We didn’t spend all day on the couch, but my son and I did find ways to learn at any time and in ways that didn’t require me standing in front of a chalkboard. Just a few of the ways we kept learning while deschooling included (Want more ideas? Read on — you’ll find a printable with 50 ideas to get you through your deschooling period and beyond!):
- visiting museums
- watching documentaries
- playing with maker kits, STEM subscription boxes, or good old building toys
- reading books together
- exploring the great outdoors
- trips to the library
- creating in Minecraft
- learning new computer programs
- taking apart thrift store electronics
- music lessons
- following all the rabbit trails that popped up
- having great, in-depth conversations
By sharing these activities I was able to see, first-hand, just how much learning can happen in non-traditional ways, and it ended up shaping our entire homeschool philosophy, one that we still stick to today. Instead of fighting to make school happen at home, we were able to truly explore and discover for ourselves what worked best for him.
The time during deschooling is a great time to learn more about what makes your kiddo tick, what excites them, and to strengthen your connection as you both begin a new journey. It’s an opportunity to build a foundation before you add a stack of curriculum. But just how long is this honeymoon phase supposed to last?
Well, that depends.
The typical period of deschooling is often determined by allotting one month of deschooling for every year spent in school. I know, that sounds like a lot. But remember that during this time you’re re-programming the way you see school, and your reaction is most likely due to the belief that school has to take place 5 days a week between the months of September and May.
You’re not bound by the school district’s calendar and schedule, and keep in mind how much time in a classroom is wasted on standardized test prep, review, calming rowdy classes, and transition time in the hallways.
Your child isn’t missing as much as you think.
Trevor, my oldest son, took a year to deschool. Mind you, he was still learning during this time, but we did no structured curriculum. A friend of mine who pulled her son from school at around the same age, however, only took two weeks before he was begging to be given a graded test.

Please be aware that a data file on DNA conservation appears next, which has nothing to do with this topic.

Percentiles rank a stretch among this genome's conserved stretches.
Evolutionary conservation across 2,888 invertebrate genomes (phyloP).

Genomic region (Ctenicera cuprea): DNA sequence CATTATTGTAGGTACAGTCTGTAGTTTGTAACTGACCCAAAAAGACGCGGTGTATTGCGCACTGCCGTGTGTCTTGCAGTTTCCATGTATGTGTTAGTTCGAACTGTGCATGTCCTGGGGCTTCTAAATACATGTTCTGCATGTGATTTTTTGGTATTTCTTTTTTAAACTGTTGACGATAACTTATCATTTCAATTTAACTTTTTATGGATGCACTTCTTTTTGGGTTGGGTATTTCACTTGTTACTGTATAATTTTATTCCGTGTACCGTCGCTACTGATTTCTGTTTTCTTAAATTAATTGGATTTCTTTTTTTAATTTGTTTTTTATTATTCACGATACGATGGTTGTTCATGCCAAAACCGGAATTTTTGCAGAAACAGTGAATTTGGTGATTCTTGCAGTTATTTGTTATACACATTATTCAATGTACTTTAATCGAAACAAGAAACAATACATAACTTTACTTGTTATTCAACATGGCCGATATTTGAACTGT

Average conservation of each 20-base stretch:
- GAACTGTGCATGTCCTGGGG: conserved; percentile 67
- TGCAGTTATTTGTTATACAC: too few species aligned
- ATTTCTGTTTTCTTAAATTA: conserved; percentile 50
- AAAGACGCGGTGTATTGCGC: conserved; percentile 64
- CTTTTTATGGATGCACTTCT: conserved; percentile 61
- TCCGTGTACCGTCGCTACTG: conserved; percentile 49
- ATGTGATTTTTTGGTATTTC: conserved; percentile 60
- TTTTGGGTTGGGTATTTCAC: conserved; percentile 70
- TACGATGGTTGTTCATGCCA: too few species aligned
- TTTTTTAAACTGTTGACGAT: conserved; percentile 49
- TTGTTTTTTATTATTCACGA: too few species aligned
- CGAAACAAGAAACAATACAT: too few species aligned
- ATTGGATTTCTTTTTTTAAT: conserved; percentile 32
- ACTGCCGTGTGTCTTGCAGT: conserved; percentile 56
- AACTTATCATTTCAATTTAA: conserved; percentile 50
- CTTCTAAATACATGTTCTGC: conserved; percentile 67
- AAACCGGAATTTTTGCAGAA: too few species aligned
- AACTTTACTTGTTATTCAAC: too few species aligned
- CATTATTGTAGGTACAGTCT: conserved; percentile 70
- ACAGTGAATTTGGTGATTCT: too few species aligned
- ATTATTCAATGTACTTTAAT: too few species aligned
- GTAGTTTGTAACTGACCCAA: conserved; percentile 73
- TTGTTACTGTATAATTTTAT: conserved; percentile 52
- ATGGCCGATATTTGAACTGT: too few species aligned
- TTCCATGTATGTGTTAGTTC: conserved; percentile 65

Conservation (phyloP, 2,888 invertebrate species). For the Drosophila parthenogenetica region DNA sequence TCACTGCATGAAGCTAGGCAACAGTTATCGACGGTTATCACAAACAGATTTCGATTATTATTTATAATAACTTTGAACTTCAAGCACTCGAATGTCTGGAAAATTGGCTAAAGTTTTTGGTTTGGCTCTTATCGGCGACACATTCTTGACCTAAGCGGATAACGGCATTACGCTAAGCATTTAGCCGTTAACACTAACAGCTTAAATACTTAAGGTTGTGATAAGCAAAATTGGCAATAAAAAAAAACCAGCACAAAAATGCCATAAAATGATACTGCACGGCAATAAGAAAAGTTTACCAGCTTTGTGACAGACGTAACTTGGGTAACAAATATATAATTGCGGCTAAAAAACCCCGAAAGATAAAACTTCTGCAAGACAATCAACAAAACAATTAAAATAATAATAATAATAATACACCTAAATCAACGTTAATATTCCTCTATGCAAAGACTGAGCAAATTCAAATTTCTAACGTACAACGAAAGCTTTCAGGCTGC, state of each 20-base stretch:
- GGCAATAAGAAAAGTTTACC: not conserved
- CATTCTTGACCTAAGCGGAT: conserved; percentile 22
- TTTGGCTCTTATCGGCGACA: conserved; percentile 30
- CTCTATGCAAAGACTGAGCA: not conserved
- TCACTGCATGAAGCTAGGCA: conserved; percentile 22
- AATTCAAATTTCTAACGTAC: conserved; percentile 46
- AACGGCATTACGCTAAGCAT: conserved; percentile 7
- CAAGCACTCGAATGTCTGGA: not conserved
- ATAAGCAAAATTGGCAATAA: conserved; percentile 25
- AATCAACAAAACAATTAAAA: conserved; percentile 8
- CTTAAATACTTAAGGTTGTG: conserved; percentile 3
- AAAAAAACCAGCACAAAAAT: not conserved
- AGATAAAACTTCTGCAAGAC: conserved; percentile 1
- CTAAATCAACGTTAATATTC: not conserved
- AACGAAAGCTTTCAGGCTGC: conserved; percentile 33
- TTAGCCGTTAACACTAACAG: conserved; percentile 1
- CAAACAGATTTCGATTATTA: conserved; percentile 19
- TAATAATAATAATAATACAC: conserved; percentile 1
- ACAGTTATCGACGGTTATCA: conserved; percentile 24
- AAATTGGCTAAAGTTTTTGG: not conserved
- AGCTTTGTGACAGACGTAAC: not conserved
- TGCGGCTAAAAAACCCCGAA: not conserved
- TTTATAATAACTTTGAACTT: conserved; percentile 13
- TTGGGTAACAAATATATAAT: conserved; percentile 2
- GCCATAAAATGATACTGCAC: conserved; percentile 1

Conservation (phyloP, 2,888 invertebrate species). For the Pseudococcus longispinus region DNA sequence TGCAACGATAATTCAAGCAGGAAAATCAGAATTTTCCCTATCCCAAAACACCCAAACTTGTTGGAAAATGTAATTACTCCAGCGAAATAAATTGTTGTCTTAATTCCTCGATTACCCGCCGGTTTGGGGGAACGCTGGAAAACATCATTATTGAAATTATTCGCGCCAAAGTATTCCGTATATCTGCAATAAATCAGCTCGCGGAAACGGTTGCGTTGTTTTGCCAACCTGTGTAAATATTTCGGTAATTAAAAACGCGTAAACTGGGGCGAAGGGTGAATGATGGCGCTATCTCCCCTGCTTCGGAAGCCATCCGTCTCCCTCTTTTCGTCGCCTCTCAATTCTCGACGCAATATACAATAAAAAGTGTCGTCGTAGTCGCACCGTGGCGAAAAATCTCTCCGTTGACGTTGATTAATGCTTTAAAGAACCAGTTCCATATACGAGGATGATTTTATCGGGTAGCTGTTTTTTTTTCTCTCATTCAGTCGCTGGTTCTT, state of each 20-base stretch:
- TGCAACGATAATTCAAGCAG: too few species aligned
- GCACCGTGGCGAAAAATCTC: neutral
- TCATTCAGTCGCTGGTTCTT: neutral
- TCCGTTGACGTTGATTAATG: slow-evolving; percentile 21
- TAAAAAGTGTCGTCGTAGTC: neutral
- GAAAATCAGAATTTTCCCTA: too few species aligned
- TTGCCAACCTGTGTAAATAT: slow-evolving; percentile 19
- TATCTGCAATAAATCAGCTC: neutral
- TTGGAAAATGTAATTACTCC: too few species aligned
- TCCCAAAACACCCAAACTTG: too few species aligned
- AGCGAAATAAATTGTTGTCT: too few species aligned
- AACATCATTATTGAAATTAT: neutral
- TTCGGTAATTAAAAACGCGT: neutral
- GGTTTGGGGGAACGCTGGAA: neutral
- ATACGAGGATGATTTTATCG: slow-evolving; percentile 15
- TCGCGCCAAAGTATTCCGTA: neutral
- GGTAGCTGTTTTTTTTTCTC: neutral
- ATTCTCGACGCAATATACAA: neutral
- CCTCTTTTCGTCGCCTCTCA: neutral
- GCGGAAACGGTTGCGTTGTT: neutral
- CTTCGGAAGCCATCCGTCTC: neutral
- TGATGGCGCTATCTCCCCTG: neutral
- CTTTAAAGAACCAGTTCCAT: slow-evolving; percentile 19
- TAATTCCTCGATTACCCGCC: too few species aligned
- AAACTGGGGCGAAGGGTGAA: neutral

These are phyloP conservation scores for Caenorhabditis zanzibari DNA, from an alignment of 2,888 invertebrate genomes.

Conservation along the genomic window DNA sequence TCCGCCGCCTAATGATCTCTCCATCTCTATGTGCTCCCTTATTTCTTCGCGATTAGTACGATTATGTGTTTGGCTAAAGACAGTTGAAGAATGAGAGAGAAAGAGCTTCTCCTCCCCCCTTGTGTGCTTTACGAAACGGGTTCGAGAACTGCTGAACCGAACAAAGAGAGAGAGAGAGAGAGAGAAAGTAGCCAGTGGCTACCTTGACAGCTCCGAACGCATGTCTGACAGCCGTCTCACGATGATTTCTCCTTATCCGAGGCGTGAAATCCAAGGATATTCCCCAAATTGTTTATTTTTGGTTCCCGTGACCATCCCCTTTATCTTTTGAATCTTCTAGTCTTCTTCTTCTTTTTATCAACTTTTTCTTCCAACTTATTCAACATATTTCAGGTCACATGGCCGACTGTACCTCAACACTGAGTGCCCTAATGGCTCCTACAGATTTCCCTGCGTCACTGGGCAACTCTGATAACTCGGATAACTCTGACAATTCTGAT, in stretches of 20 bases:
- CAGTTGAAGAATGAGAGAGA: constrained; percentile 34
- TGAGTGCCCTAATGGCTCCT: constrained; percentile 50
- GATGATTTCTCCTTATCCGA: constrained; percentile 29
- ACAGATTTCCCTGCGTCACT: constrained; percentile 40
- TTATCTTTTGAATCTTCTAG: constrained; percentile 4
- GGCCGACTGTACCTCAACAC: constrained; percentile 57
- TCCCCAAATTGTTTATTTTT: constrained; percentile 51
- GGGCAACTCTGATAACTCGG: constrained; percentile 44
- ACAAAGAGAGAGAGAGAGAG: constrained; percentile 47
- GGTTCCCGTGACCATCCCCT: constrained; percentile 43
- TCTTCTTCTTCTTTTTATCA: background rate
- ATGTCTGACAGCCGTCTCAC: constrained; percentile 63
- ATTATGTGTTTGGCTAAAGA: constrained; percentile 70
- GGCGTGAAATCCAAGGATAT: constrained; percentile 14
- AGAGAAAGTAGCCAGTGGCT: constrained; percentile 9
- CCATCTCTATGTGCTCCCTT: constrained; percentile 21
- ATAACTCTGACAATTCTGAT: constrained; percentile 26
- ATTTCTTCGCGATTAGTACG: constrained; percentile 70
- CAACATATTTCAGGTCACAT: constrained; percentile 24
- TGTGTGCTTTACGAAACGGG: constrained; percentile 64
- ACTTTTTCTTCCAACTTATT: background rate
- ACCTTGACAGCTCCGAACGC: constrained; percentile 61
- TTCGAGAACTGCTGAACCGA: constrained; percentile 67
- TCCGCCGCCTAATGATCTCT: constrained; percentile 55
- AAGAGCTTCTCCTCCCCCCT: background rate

There is no tried-and-true formula for deschooling, just as there is no one way to homeschool.
The important thing is to listen to your child, to respond to their needs, to ease into this homeschooling thing as slowly – or quickly – as you both need to. And depending on the homeschooling method that you choose, deschooling isn’t something that technically ever has to end – it simply becomes a lifestyle of embracing learning opportunities however they present themselves.
If you are new to homeschooling or are about to embark on the rewarding journey that is home education, do yourself a favor and leave some room for deschooling.
You need it.
Your homeschool will be better off for it.
Allow yourself the time to change your mind about learning and what you think it has to look like.
Your child has the rest of their life to learn, but the time to rest and discover is rare and fleeting, so take it, protect it, and enjoy it.
Don’t forget to grab the download — it’s golden. These ideas can get you going in your deschooling adventure, yes, but they’re also great back-pocket activities to have on hand when you need to get away from structure, connect, and recharge your homeschool! Let me know, too, what ideas you’d add to the list.
More posts about differently-wired kiddos:
It Stinks to Be GiftedBlog Hop: Deschooling100 Quirks About Famous Gifted PeopleAnxiety in ChildrenGiftedness DisguisedDifferentiating at HomePodcast: Homeschooling “Fringy” Kids with Heather BoormanPodcast: Overcoming Perfectionism and Finding joy in HomeschoolingPodcast: Self-Directed Homeschooling High School with Trevor Kessler